Via Zoom - Zoom/Video links will be communicated with members of the Atmospheric & Oceanic Sciences Program, the Geosciences Department, and GFDL, and are available to members of the University and to the public upon request. Contact firstname.lastname@example.org.
Princeton University experts in climate and disease dynamics will address potential climate drivers of the coronavirus pandemic in the online round-table discussion “Understanding Epidemics: Disease Dynamics and Environmental Modulation” at 4 p.m. Monday, April 6. The speakers will discuss the history and future of the current coronavirus pandemic against the backdrop of research on epidemic dynamics and control of acute immunizing infections, and the impact of climatic and other seasonal drivers of transmission.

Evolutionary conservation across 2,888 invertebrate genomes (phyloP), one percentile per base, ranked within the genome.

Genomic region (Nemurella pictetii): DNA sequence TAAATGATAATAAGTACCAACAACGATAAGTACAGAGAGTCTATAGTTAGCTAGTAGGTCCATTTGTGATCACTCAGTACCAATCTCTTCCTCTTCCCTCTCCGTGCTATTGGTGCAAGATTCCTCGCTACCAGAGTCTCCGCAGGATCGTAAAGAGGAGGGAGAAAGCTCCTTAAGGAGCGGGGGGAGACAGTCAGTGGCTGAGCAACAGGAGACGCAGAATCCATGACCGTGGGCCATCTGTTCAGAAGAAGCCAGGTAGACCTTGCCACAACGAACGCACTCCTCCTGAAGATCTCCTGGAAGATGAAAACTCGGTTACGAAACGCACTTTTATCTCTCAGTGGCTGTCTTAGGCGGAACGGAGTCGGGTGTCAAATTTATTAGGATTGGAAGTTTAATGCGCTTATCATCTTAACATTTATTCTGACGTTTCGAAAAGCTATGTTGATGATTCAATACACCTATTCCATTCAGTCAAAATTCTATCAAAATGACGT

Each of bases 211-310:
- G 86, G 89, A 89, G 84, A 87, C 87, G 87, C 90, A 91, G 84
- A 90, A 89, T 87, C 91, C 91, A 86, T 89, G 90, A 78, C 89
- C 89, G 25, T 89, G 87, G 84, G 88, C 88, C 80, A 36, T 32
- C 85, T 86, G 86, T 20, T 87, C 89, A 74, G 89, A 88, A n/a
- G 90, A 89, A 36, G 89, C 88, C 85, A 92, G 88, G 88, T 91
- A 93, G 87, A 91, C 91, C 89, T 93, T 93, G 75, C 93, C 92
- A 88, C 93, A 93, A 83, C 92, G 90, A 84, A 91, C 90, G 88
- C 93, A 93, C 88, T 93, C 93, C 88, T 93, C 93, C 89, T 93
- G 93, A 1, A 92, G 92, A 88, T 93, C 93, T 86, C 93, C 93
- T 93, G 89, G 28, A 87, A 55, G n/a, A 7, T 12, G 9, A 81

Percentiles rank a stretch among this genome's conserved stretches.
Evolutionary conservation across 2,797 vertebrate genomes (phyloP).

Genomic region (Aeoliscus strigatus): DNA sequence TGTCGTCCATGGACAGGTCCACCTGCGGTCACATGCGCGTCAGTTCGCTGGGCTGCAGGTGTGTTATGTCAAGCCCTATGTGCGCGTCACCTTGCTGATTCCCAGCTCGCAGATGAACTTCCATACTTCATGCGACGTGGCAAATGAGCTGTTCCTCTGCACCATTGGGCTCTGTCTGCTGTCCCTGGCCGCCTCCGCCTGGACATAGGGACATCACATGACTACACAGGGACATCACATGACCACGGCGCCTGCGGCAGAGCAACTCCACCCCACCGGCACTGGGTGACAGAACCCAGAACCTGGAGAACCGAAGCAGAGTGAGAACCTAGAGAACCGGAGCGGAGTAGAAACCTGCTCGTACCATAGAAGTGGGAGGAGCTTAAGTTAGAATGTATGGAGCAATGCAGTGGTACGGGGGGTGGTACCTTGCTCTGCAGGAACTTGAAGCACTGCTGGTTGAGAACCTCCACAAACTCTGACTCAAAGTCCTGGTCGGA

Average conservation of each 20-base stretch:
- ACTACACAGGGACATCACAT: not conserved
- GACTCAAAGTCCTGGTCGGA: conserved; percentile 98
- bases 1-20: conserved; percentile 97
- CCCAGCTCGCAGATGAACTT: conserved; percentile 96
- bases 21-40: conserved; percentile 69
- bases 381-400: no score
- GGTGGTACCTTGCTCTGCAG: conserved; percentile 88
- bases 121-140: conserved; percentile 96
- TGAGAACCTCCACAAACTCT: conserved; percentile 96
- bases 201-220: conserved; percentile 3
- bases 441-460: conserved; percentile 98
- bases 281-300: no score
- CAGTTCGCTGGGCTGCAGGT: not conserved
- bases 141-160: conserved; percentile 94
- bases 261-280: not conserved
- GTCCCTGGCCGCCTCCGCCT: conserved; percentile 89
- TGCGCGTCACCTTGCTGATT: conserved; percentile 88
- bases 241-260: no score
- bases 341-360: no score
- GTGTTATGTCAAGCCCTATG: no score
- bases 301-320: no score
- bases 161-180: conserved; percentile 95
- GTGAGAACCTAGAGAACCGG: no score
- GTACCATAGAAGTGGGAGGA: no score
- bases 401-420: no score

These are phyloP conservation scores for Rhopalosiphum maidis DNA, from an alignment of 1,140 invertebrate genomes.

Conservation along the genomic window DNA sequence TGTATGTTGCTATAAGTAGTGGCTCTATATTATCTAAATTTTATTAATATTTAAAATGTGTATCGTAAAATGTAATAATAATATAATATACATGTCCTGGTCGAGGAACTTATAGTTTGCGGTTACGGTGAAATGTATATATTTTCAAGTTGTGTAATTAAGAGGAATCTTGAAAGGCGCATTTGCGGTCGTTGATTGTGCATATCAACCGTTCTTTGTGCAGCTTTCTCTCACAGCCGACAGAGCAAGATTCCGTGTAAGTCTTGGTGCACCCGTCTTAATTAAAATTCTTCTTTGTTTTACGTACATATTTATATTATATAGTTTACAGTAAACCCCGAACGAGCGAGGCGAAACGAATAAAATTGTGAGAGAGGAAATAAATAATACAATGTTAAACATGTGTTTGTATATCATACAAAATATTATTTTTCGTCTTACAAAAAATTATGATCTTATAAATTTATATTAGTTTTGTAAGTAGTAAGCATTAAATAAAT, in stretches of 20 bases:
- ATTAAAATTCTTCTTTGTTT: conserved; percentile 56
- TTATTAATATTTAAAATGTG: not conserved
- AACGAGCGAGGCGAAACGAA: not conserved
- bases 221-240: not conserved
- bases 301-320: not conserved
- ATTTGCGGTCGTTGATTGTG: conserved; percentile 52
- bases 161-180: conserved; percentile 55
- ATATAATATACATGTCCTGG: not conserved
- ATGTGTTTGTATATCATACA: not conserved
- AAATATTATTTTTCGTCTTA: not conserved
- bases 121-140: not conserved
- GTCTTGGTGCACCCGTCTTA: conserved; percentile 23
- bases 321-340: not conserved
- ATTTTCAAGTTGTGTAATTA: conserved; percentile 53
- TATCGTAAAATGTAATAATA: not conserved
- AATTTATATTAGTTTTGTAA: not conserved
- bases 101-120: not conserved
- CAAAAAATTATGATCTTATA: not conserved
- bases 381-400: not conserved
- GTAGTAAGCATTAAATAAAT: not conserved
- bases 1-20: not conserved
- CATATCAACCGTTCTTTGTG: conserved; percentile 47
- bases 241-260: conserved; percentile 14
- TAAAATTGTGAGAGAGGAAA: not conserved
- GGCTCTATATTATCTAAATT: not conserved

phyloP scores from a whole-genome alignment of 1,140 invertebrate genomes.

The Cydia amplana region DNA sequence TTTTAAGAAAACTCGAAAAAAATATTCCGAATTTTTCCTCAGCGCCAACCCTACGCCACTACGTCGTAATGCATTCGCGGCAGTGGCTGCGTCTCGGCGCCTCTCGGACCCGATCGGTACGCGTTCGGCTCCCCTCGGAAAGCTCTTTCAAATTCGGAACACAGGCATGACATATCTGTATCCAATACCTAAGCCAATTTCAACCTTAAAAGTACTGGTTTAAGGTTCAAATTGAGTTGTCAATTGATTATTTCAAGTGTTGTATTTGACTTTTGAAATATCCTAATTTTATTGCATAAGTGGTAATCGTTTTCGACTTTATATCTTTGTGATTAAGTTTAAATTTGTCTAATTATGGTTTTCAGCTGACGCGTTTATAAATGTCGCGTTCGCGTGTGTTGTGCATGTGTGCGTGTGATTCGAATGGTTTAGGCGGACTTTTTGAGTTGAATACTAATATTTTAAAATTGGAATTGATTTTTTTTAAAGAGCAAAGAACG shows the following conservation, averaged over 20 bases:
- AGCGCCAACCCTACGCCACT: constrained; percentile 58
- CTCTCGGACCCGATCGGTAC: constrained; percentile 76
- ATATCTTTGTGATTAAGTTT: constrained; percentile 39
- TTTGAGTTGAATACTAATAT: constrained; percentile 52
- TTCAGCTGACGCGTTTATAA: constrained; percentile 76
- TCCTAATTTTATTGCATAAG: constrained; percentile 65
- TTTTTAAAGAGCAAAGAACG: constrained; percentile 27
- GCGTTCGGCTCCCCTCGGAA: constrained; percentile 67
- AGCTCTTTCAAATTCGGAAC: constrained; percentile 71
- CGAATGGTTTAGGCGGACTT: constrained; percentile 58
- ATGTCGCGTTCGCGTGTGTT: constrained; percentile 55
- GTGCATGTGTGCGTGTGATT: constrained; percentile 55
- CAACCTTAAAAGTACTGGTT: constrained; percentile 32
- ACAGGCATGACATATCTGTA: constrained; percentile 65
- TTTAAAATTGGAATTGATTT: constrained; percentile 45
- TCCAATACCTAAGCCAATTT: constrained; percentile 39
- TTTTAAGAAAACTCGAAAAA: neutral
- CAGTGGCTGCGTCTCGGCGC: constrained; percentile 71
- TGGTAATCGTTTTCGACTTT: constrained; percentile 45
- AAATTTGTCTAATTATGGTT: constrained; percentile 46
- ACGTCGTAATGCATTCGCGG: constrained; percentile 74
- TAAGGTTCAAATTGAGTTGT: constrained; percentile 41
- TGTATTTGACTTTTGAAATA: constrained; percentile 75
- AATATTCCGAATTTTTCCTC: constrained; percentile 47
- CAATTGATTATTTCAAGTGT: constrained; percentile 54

Baker et al. (2019), Epidemic dynamics of respiratory syncytial virus in current and future climates, https://www.nature.com/articles/s41467-019-13562-y
Baker et al. (2018), Dynamic response of airborne infections to climate change: predictions for varicella, https://link.springer.com/article/10.1007/s10584-018-2204-4
Dalziel et al. (2018), Urbanization and humidity shape the intensity of influenza epidemics in U.S. cities, https://science.sciencemag.org/content/362/6410/75.abstract
Metcalf et al. (2017), Identifying climate drivers of infectious disease dynamics: recent advances and challenges ahead,